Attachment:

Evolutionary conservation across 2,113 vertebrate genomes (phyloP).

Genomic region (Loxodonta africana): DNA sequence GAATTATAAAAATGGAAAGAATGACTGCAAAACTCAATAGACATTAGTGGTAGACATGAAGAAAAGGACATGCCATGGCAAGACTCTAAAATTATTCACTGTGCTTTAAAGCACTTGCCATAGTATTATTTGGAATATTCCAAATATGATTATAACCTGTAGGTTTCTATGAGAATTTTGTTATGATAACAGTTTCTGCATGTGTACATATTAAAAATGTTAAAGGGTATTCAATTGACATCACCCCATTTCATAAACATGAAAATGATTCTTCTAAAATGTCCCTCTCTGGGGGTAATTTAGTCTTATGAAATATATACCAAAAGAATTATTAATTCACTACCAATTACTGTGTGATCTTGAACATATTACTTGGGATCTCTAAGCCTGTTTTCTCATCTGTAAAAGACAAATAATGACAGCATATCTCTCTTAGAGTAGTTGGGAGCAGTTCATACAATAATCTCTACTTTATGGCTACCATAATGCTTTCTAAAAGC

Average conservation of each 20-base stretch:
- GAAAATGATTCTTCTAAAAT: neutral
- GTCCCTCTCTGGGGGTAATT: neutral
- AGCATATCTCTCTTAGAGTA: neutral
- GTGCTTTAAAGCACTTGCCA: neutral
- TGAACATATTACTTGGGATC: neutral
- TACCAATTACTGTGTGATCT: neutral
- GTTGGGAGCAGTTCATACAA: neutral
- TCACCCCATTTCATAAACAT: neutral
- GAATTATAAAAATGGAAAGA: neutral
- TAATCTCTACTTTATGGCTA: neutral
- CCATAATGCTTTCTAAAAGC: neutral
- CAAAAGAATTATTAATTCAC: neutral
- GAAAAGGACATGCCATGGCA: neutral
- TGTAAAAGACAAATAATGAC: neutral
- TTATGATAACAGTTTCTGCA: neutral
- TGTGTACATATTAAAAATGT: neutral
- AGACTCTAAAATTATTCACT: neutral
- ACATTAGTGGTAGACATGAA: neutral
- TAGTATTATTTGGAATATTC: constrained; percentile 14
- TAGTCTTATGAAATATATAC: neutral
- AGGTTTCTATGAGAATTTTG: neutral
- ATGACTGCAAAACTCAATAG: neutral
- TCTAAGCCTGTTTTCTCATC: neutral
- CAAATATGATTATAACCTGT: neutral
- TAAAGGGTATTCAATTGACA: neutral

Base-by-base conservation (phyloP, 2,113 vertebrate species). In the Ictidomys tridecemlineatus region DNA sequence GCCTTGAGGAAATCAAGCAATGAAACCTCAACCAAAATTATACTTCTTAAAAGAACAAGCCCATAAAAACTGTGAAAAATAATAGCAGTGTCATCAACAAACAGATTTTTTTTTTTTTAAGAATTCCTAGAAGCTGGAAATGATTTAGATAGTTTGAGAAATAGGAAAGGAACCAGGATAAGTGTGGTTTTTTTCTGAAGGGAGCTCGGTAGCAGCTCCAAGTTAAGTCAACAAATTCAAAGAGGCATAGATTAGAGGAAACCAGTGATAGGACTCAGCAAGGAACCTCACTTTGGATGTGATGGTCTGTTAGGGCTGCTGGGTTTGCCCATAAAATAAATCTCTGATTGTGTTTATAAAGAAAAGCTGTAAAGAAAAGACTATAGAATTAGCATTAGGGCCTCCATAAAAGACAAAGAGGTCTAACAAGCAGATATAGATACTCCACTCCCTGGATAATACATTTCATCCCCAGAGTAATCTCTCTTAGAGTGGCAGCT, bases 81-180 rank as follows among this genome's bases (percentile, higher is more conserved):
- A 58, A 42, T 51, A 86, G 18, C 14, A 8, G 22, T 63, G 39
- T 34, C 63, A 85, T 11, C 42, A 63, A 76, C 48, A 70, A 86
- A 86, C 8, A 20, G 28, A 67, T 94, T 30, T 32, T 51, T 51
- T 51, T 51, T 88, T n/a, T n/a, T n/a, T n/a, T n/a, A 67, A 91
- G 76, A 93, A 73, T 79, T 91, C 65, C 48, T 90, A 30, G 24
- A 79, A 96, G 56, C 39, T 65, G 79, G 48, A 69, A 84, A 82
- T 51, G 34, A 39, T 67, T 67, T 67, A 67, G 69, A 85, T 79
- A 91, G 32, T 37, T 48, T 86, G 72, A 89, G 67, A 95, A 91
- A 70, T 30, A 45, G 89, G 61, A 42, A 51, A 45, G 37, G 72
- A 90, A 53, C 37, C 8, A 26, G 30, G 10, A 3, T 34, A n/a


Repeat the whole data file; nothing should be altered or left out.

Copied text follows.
Evolutionary conservation across 2,113 vertebrate genomes (phyloP).

Genomic region (Loxodonta africana): DNA sequence GAATTATAAAAATGGAAAGAATGACTGCAAAACTCAATAGACATTAGTGGTAGACATGAAGAAAAGGACATGCCATGGCAAGACTCTAAAATTATTCACTGTGCTTTAAAGCACTTGCCATAGTATTATTTGGAATATTCCAAATATGATTATAACCTGTAGGTTTCTATGAGAATTTTGTTATGATAACAGTTTCTGCATGTGTACATATTAAAAATGTTAAAGGGTATTCAATTGACATCACCCCATTTCATAAACATGAAAATGATTCTTCTAAAATGTCCCTCTCTGGGGGTAATTTAGTCTTATGAAATATATACCAAAAGAATTATTAATTCACTACCAATTACTGTGTGATCTTGAACATATTACTTGGGATCTCTAAGCCTGTTTTCTCATCTGTAAAAGACAAATAATGACAGCATATCTCTCTTAGAGTAGTTGGGAGCAGTTCATACAATAATCTCTACTTTATGGCTACCATAATGCTTTCTAAAAGC

Average conservation of each 20-base stretch:
- GAAAATGATTCTTCTAAAAT: neutral
- GTCCCTCTCTGGGGGTAATT: neutral
- AGCATATCTCTCTTAGAGTA: neutral
- GTGCTTTAAAGCACTTGCCA: neutral
- TGAACATATTACTTGGGATC: neutral
- TACCAATTACTGTGTGATCT: neutral
- GTTGGGAGCAGTTCATACAA: neutral
- TCACCCCATTTCATAAACAT: neutral
- GAATTATAAAAATGGAAAGA: neutral
- TAATCTCTACTTTATGGCTA: neutral
- CCATAATGCTTTCTAAAAGC: neutral
- CAAAAGAATTATTAATTCAC: neutral
- GAAAAGGACATGCCATGGCA: neutral
- TGTAAAAGACAAATAATGAC: neutral
- TTATGATAACAGTTTCTGCA: neutral
- TGTGTACATATTAAAAATGT: neutral
- AGACTCTAAAATTATTCACT: neutral
- ACATTAGTGGTAGACATGAA: neutral
- TAGTATTATTTGGAATATTC: constrained; percentile 14
- TAGTCTTATGAAATATATAC: neutral
- AGGTTTCTATGAGAATTTTG: neutral
- ATGACTGCAAAACTCAATAG: neutral
- TCTAAGCCTGTTTTCTCATC: neutral
- CAAATATGATTATAACCTGT: neutral
- TAAAGGGTATTCAATTGACA: neutral

Base-by-base conservation (phyloP, 2,113 vertebrate species). In the Ictidomys tridecemlineatus region DNA sequence GCCTTGAGGAAATCAAGCAATGAAACCTCAACCAAAATTATACTTCTTAAAAGAACAAGCCCATAAAAACTGTGAAAAATAATAGCAGTGTCATCAACAAACAGATTTTTTTTTTTTTAAGAATTCCTAGAAGCTGGAAATGATTTAGATAGTTTGAGAAATAGGAAAGGAACCAGGATAAGTGTGGTTTTTTTCTGAAGGGAGCTCGGTAGCAGCTCCAAGTTAAGTCAACAAATTCAAAGAGGCATAGATTAGAGGAAACCAGTGATAGGACTCAGCAAGGAACCTCACTTTGGATGTGATGGTCTGTTAGGGCTGCTGGGTTTGCCCATAAAATAAATCTCTGATTGTGTTTATAAAGAAAAGCTGTAAAGAAAAGACTATAGAATTAGCATTAGGGCCTCCATAAAAGACAAAGAGGTCTAACAAGCAGATATAGATACTCCACTCCCTGGATAATACATTTCATCCCCAGAGTAATCTCTCTTAGAGTGGCAGCT, bases 81-180 rank as follows among this genome's bases (percentile, higher is more conserved):
- A 58, A 42, T 51, A 86, G 18, C 14, A 8, G 22, T 63, G 39
- T 34, C 63, A 85, T 11, C 42, A 63, A 76, C 48, A 70, A 86
- A 86, C 8, A 20, G 28, A 67, T 94, T 30, T 32, T 51, T 51
- T 51, T 51, T 88, T n/a, T n/a, T n/a, T n/a, T n/a, A 67, A 91
- G 76, A 93, A 73, T 79, T 91, C 65, C 48, T 90, A 30, G 24
- A 79, A 96, G 56, C 39, T 65, G 79, G 48, A 69, A 84, A 82
- T 51, G 34, A 39, T 67, T 67, T 67, A 67, G 69, A 85, T 79
- A 91, G 32, T 37, T 48, T 86, G 72, A 89, G 67, A 95, A 91
- A 70, T 30, A 45, G 89, G 61, A 42, A 51, A 45, G 37, G 72
- A 90, A 53, C 37, C 8, A 26, G 30, G 10, A 3, T 34, A n/a